- posted 04-15-2018 06:34 PM      Profile for Scott Norwood   Author's Homepage   Email Scott Norwood   Send New Private Message       Edit/Delete Post 
So, the batteries on these are not hot-swappable?

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David Buckley
Jedi Master Film Handler

Posts: 521
From: Oxford, N. Canterbury, New Zealand
Registered: Aug 2004


 - posted 04-15-2018 07:40 PM      Profile for David Buckley   Author's Homepage   Email David Buckley   Send New Private Message       Edit/Delete Post 
Given that (with noted irony) UPS units do fail, for not very much money one can have an automatic transfer switch, that has a backup feed, that will switch the loads over to the backup when the UPS dies.

For example, the CyberPower ATS units.

The only gothca is that the backup input should be on the same phase as the prime supply for a clean switchover.

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Carsten Kurz
Film God

Posts: 3681
From: Cologne, NRW, Germany
Registered: Aug 2009


 - posted 04-15-2018 07:59 PM      Profile for Carsten Kurz   Email Carsten Kurz   Send New Private Message       Edit/Delete Post 
So would you run an ATS on a UPS?

- Carsten

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Barry Floyd
Phenomenal Film Handler

Posts: 1063
From: Lebanon, Tennessee, USA
Registered: Mar 2000


 - posted 04-15-2018 08:43 PM      Profile for Barry Floyd   Author's Homepage   Email Barry Floyd   Send New Private Message       Edit/Delete Post 
quote: Scott Norwood
So, the batteries on these are not hot-swappable?
Hot swappable.. as in like "on the fly"? Not on this particular model. I was able to remove it from the rack, remove the rack ears and 6 screws from the case and easily separated the case to access the batteries.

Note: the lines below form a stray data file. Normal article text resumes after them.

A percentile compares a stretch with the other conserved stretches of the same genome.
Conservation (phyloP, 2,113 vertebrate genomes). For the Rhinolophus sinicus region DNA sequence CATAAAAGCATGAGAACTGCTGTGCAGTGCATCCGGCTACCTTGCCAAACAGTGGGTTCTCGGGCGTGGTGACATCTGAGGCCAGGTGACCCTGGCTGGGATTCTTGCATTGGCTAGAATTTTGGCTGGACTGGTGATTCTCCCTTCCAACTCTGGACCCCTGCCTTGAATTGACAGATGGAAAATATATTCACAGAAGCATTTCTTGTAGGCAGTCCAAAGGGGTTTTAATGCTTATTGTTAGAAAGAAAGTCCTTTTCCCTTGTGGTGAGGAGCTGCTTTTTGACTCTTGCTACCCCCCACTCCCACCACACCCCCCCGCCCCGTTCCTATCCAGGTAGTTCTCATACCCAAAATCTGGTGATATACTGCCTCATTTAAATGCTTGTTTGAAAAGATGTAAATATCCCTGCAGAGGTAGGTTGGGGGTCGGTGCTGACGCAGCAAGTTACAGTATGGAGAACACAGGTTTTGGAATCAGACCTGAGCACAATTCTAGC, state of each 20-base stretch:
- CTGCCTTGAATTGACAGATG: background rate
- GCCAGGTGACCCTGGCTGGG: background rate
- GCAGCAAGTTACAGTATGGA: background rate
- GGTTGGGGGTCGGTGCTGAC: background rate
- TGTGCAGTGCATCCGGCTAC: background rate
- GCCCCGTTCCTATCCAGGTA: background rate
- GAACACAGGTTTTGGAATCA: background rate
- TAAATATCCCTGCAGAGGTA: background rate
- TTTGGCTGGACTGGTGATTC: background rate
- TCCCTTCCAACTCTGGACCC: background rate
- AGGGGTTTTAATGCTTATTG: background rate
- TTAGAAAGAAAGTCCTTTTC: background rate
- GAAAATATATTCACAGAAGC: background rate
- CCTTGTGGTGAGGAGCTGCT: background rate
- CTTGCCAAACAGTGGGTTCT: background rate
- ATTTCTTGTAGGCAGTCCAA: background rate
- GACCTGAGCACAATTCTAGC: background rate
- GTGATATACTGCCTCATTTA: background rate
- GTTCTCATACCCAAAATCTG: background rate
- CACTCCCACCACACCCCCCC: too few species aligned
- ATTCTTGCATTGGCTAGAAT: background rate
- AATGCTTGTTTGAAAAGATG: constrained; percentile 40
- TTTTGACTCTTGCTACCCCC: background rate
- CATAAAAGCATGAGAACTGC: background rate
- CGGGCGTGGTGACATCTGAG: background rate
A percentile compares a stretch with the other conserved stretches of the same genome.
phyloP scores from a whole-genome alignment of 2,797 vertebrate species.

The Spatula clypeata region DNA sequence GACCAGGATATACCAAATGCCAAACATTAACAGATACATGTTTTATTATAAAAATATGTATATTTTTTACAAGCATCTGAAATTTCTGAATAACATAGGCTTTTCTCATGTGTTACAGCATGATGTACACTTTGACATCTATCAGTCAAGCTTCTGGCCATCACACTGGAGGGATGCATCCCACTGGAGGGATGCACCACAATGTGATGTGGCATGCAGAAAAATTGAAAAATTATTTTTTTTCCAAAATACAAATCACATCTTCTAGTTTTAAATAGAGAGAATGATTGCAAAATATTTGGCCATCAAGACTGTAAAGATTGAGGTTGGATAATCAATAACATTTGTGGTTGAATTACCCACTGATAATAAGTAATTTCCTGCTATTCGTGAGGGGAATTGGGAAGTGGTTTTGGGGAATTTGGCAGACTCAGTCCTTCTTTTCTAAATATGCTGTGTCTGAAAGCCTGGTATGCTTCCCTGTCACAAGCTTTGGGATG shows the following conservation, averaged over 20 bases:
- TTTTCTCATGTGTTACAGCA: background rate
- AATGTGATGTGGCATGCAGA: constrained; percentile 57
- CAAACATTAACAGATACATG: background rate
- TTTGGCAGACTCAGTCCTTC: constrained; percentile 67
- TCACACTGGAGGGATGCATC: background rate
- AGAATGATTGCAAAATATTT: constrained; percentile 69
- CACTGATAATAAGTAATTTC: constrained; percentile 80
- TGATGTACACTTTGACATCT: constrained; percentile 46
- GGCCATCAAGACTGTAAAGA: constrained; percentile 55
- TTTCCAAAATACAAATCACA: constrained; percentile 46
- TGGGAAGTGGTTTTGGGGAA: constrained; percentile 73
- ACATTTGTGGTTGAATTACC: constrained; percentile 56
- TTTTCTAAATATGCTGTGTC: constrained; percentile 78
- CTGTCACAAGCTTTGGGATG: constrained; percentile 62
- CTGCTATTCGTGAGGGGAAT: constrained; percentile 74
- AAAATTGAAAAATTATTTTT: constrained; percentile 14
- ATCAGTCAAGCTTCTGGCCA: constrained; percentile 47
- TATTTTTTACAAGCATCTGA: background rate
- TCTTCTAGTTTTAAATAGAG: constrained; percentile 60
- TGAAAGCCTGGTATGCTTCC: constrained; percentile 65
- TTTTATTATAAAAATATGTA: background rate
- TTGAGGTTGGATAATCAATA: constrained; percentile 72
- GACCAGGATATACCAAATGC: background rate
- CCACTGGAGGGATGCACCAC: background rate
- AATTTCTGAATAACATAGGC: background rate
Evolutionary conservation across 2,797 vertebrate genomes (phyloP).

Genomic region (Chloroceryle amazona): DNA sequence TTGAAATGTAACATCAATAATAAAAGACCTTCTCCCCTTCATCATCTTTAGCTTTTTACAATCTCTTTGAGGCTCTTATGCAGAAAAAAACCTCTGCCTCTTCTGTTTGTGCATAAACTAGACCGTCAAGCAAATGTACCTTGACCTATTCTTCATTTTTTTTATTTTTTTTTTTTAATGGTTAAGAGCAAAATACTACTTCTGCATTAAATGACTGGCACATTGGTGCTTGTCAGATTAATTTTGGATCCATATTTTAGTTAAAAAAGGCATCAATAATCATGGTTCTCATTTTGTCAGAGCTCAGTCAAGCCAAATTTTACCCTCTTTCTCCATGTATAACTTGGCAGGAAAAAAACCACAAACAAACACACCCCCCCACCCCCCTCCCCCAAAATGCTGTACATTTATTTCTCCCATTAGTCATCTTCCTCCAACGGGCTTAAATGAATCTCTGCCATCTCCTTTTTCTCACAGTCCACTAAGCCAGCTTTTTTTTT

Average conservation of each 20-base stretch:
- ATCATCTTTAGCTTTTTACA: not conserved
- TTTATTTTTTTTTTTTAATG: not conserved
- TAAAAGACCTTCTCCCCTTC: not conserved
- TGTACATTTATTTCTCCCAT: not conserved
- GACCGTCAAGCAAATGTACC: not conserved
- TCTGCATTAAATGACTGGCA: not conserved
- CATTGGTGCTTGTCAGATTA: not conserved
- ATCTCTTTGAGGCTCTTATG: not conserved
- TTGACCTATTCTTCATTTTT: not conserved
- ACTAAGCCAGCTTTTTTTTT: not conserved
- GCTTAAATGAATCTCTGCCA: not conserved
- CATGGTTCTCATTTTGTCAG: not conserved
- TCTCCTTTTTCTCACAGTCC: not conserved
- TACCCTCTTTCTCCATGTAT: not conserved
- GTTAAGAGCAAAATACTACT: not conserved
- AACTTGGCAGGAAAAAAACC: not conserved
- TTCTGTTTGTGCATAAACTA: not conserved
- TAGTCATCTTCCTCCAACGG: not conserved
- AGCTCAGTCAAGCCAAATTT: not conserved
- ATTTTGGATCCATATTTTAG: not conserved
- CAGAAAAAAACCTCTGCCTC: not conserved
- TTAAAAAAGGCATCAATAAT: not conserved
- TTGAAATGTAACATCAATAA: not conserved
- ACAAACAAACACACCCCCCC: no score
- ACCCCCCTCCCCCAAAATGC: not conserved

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Steve Guttag
We forgot the crackers Gromit!!!

Posts: 12084
From: Annapolis, MD
Registered: Dec 1999


 - posted 04-16-2018 06:37 AM      Profile for Steve Guttag   Email Steve Guttag   Send New Private Message       Edit/Delete Post 
The Tripp Lite units we use (SMART and Smart Online [AKA SU]} do have hot swappable batteries. You do have a finite amount of time while the unit "yells" at you to get the batteries swapped (I forget what the time is but I have never run into it). The battery packs load in/out through the front cover. It takes just a few minutes to pull the screws (typically 6 or so), release the two screws that secure the battery pack, pull the plug and remove the battery pack. Reverse for installation.

As for transfer switches, we incorporate it into our "automation system" but you'll find that most people will look at a transfer switch for the UPS as essentially doubling their costs.

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Mark Gulbrandsen
Resident Trollmaster

Posts: 16112
From: Bountiful, Utah
Registered: Jun 99


 - posted 04-16-2018 09:23 AM      Profile for Mark Gulbrandsen   Email Mark Gulbrandsen   Send New Private Message       Edit/Delete Post 
I find that installing a transfer switch in every console is a bit on the ludricous side. If a complex is receiving normal maintainance that transfer switch is never going to be used. Just having one transfer switch per complex in the parts cabinet is sufficient and it can be subbed in place of a dead UPS in about 5 minutes time and you are back up again. Thats less time than it takes a DSS-200 to boot up!

Mark